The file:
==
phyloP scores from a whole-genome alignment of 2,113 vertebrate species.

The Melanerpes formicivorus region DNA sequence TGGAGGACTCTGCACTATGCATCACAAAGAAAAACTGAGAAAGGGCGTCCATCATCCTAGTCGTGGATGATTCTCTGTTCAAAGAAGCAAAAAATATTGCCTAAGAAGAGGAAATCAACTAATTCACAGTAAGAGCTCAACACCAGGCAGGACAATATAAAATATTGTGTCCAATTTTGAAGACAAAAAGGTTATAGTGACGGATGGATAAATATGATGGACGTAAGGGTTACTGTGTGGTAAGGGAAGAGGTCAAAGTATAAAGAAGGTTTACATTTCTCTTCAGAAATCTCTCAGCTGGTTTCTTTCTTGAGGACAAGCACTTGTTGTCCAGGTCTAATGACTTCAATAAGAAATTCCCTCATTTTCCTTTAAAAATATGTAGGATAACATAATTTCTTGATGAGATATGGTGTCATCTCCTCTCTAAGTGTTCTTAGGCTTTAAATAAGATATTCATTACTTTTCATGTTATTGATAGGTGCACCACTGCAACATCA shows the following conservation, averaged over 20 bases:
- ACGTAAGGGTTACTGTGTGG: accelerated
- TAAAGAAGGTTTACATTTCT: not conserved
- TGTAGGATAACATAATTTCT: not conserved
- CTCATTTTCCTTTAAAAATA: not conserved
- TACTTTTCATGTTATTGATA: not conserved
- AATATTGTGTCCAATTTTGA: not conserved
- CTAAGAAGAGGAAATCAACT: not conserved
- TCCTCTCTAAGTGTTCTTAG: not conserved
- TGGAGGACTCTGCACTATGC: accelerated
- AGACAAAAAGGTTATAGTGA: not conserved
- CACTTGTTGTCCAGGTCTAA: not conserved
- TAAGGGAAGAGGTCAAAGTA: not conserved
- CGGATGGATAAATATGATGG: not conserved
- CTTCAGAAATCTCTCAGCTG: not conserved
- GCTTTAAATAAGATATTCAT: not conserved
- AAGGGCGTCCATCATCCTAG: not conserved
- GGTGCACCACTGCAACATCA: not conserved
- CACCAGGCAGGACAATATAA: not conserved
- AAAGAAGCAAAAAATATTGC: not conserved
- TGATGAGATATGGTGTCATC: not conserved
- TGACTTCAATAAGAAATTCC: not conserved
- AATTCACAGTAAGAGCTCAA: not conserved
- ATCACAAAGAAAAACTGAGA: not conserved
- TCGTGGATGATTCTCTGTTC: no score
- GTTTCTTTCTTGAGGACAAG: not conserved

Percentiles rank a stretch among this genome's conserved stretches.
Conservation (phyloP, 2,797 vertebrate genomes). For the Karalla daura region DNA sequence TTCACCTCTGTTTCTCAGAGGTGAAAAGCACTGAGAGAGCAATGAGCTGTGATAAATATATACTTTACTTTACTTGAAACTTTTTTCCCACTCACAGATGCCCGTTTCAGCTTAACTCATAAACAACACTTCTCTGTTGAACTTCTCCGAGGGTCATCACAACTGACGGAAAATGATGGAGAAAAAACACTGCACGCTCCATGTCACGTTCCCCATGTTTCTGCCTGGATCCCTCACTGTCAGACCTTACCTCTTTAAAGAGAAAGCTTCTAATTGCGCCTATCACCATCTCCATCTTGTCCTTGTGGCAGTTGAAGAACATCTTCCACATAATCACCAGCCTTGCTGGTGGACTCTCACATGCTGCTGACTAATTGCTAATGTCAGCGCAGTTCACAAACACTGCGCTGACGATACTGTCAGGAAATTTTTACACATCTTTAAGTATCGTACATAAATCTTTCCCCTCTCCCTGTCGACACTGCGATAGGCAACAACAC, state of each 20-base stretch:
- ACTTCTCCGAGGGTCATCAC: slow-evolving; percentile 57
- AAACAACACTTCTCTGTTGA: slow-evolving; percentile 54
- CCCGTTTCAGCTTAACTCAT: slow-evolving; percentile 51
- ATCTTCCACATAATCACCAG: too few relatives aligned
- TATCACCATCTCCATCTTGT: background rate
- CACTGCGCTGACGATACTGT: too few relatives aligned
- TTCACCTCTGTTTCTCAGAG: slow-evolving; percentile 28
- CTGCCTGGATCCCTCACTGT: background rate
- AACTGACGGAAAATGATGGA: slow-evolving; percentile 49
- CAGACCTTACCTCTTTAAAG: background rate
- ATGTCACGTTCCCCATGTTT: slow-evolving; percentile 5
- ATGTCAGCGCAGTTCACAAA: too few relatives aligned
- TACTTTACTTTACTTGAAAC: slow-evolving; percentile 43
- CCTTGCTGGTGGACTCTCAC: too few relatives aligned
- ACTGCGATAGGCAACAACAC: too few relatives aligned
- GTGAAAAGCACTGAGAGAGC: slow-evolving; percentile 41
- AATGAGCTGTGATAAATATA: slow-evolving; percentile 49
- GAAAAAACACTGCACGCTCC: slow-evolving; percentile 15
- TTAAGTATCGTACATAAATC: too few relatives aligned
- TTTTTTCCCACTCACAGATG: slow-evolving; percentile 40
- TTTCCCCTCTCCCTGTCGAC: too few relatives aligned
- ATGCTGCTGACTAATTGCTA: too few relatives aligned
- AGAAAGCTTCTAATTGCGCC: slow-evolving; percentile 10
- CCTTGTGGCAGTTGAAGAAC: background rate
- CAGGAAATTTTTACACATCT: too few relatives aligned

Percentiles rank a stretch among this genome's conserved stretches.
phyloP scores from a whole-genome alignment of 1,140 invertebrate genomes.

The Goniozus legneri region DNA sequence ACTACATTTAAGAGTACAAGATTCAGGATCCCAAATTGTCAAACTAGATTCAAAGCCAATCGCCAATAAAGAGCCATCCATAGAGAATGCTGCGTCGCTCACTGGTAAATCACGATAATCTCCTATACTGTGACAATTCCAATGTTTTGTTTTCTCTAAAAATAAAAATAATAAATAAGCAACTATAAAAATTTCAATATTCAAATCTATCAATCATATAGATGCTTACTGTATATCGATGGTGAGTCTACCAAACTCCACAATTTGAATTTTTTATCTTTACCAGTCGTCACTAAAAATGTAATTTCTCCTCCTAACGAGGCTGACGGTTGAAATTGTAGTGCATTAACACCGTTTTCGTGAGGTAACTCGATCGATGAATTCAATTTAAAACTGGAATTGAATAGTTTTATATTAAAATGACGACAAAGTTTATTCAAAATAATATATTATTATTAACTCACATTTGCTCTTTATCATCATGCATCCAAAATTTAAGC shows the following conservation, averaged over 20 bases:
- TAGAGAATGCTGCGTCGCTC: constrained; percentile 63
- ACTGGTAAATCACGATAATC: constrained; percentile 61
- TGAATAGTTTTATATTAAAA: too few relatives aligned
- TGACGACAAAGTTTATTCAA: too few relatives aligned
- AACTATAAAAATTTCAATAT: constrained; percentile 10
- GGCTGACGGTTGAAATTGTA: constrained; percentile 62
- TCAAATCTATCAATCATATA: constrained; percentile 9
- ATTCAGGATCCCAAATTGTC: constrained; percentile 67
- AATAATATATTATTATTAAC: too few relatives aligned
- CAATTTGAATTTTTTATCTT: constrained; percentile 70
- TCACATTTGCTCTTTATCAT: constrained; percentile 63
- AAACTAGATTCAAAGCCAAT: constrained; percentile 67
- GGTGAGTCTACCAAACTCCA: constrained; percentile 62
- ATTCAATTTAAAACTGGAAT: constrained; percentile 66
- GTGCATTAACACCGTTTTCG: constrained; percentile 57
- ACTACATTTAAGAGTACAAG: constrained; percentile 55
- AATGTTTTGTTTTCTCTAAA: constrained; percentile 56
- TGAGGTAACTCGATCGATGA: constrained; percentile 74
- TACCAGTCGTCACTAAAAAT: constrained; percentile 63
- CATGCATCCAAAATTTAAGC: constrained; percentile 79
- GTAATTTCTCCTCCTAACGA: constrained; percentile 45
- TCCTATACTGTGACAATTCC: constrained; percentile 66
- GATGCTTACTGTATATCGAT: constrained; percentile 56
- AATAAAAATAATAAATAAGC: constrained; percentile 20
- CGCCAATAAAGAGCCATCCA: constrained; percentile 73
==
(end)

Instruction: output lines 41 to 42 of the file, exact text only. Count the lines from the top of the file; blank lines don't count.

- ATGTCAGCGCAGTTCACAAA: too few relatives aligned
- TACTTTACTTTACTTGAAAC: slow-evolving; percentile 43